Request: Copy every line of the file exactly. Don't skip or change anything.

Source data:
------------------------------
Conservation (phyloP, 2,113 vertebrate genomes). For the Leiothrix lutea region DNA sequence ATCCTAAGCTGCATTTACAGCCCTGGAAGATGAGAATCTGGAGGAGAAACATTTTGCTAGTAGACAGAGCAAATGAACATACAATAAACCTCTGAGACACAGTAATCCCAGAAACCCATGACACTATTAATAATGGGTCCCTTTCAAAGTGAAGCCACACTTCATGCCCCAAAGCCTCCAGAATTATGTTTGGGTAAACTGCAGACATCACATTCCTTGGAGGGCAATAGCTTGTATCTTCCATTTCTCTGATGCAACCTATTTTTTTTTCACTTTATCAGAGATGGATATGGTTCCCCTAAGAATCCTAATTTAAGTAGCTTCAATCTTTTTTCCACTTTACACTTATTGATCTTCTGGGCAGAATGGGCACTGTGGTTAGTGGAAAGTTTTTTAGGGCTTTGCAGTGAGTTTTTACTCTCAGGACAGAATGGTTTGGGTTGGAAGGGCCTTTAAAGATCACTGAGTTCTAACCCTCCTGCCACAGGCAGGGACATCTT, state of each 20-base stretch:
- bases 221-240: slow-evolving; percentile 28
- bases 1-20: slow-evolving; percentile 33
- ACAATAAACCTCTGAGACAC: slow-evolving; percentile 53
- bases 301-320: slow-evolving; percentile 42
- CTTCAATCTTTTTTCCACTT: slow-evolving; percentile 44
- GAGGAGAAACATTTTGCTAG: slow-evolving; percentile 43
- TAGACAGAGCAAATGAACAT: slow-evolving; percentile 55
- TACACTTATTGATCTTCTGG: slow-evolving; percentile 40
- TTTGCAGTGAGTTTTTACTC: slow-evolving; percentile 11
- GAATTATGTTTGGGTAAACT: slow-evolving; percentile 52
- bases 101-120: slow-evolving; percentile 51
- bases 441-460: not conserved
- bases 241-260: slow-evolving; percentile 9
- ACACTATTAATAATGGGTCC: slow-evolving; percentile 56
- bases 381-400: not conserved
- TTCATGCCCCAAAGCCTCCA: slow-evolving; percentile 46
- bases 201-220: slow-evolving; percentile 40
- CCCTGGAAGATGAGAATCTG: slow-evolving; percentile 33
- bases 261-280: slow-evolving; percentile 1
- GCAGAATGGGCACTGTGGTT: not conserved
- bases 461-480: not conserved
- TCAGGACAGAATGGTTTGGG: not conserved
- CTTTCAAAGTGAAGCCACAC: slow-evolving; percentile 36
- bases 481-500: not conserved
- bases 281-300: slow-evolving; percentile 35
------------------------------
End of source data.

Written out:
Conservation (phyloP, 2,113 vertebrate genomes). For the Leiothrix lutea region DNA sequence ATCCTAAGCTGCATTTACAGCCCTGGAAGATGAGAATCTGGAGGAGAAACATTTTGCTAGTAGACAGAGCAAATGAACATACAATAAACCTCTGAGACACAGTAATCCCAGAAACCCATGACACTATTAATAATGGGTCCCTTTCAAAGTGAAGCCACACTTCATGCCCCAAAGCCTCCAGAATTATGTTTGGGTAAACTGCAGACATCACATTCCTTGGAGGGCAATAGCTTGTATCTTCCATTTCTCTGATGCAACCTATTTTTTTTTCACTTTATCAGAGATGGATATGGTTCCCCTAAGAATCCTAATTTAAGTAGCTTCAATCTTTTTTCCACTTTACACTTATTGATCTTCTGGGCAGAATGGGCACTGTGGTTAGTGGAAAGTTTTTTAGGGCTTTGCAGTGAGTTTTTACTCTCAGGACAGAATGGTTTGGGTTGGAAGGGCCTTTAAAGATCACTGAGTTCTAACCCTCCTGCCACAGGCAGGGACATCTT, state of each 20-base stretch:
- bases 221-240: slow-evolving; percentile 28
- bases 1-20: slow-evolving; percentile 33
- ACAATAAACCTCTGAGACAC: slow-evolving; percentile 53
- bases 301-320: slow-evolving; percentile 42
- CTTCAATCTTTTTTCCACTT: slow-evolving; percentile 44
- GAGGAGAAACATTTTGCTAG: slow-evolving; percentile 43
- TAGACAGAGCAAATGAACAT: slow-evolving; percentile 55
- TACACTTATTGATCTTCTGG: slow-evolving; percentile 40
- TTTGCAGTGAGTTTTTACTC: slow-evolving; percentile 11
- GAATTATGTTTGGGTAAACT: slow-evolving; percentile 52
- bases 101-120: slow-evolving; percentile 51
- bases 441-460: not conserved
- bases 241-260: slow-evolving; percentile 9
- ACACTATTAATAATGGGTCC: slow-evolving; percentile 56
- bases 381-400: not conserved
- TTCATGCCCCAAAGCCTCCA: slow-evolving; percentile 46
- bases 201-220: slow-evolving; percentile 40
- CCCTGGAAGATGAGAATCTG: slow-evolving; percentile 33
- bases 261-280: slow-evolving; percentile 1
- GCAGAATGGGCACTGTGGTT: not conserved
- bases 461-480: not conserved
- TCAGGACAGAATGGTTTGGG: not conserved
- CTTTCAAAGTGAAGCCACAC: slow-evolving; percentile 36
- bases 481-500: not conserved
- bases 281-300: slow-evolving; percentile 35